Advocacy

Where We Stand & Next Steps

S.302 – WE DID IT!!

After over twenty years of effort from numerous SCBDA members, we finally have a bill on the Governor’s desk that will allow marching band to count as a PE credit in SC!

Currently the final amended version of S.302 has been sent to the Governor’s to be signed into law. The Governor has 5 business days to either sign the bill, veto it or do nothing at which time the bill would automatically become law. We currently have no indications of a veto, but are obviously continuing to work to make sure there are no surprises. IF the Governor were to veto our bill it would go back to the legislature where a super majority could override his veto.  With unanimous support in the Senate and a final 94-2 vote (22 not voting) in the House, we believe we would have that supermajority as well.  Obviously, we hope to not have to go this route and will keep you apprised of any status change.

WHAT NOW?

Obviously we have a few days before S.302 is completely official, but here is what’s next:

YOU need to reach out to your legislators and say THANK YOU!  You know how you feel when you get a “THANK YOU”. We need to follow-up and everyone contact their legislators one last time to tell them THANK YOU!  It’s a small gesture that will go a LONG WAY!

Click Here to send a message to all SC Senators.
Click Here to send a message to all SC House of Representatives.

The SCBDA will be working this weekend to begin coming up with a lesson plan that can be used/adopted by all programs in the state to satisfy the requirements of S.302.  We hope to have something ready to go very quickly so that it can be approved and districts/schools can begin allowing MARCHING BAND TO COUNT FOR PE!!!

The South Carolina Band Directors Association needs your help in supporting a legislative initiative (Senate Bill S.302) that would allow high school students participating in marching band to earn the physical education credit requirement for their high school diploma as an alternative to the traditional PE class. Marching band curriculum must be based on the South Carolina Academic Standards for the Visual Arts and additionally incorporate the South Carolina Standards for Physical Education curriculum into the program in order to qualify for the physical education credit. A similar bill – S.1204 – passed the Senate in 2016, but the session adjourned before consideration in the House of Representatives.

Marching band programs are an extracurricular or co-curricular group ensemble experience giving high school students numerous performance opportunities such as marching band contests, football games, parades and exhibitions. There are currently over 150 marching band programs in South Carolina’s public high schools with more than 11,000 students participating in the programs, many for all four years of high school.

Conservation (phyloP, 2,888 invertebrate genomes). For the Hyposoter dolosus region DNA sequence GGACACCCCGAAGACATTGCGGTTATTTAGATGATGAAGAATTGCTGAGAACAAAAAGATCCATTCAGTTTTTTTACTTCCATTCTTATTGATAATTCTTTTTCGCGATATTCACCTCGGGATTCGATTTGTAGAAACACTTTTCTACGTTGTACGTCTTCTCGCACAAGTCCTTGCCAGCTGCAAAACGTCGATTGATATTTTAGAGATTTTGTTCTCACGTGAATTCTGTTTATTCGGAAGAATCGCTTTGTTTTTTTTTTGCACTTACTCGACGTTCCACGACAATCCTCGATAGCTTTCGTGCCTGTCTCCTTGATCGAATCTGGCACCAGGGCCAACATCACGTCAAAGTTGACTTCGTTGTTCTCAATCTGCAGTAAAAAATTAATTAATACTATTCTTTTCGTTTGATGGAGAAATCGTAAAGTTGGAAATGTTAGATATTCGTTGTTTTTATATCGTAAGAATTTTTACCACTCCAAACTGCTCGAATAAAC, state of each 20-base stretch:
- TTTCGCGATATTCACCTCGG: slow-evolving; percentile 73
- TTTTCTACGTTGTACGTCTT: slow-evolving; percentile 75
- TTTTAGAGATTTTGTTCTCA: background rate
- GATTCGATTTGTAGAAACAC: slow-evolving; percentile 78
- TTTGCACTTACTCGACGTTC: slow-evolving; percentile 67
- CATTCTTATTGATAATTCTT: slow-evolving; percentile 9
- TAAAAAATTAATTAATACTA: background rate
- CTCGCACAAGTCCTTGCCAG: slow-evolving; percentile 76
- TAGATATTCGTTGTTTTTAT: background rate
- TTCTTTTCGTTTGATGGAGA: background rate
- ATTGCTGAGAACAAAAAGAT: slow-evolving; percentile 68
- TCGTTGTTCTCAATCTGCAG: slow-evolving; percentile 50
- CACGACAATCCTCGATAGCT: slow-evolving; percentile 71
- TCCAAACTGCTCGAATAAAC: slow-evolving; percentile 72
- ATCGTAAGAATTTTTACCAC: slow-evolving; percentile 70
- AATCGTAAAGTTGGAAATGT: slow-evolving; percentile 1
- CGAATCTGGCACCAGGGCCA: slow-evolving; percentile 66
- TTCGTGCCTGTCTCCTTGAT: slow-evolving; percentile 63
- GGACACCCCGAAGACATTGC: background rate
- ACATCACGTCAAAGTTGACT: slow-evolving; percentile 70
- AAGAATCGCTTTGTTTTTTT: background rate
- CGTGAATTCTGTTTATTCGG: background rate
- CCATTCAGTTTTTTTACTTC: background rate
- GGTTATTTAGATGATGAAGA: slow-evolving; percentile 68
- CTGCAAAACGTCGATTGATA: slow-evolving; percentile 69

Students participating in marching band typically invest 6 to 8 hours each week from late July through early November participating in a rigorous, physically active marching band programs which not only meet, but exceed the physical movement and healthy life skills which are expected from the standards of Physical Education (PE) in South Carolina. Additional points to consider:

  • Many high school band students currently take PE via the South Carolina Virtual School using the cardio regiment from marching band as their activity for this class. Virtual school PE students are required to have a fitness sponsor to monitor their physical activity for the duration of the course, and many band students have selected their band director to be their fitness sponsor. (Sponsors can be a teacher, parent, or any adult the student assigns as their sponsor.)
  • Marching band curriculum parallels the following standards from the virtual school standards:
    • Group Learning Community for Fitness, Cardio Vascular Exercises, Flexibility Exercise
    • Jumping Jacks, Movement Forms – team sports, etiquette, safety, activity logs, Life Time Fitness
    • Muscle Strength Exercises, Muscle Endurance Exercises, BMI charting
  • Several high schools in the state are now requiring students to obtain sports physicals before participation in marching band due to the physicality of marching and curriculum. Examples include: Northwestern High School in Rock Hill, Landrum High School and Hartsville High School. Lexington School District One is currently considering a district-wide physical for marching band policy.
  • Students earning PE credit from marching band would have more opportunity to enroll in IB and AP classes, as their class schedule would be allowed additional flexibility.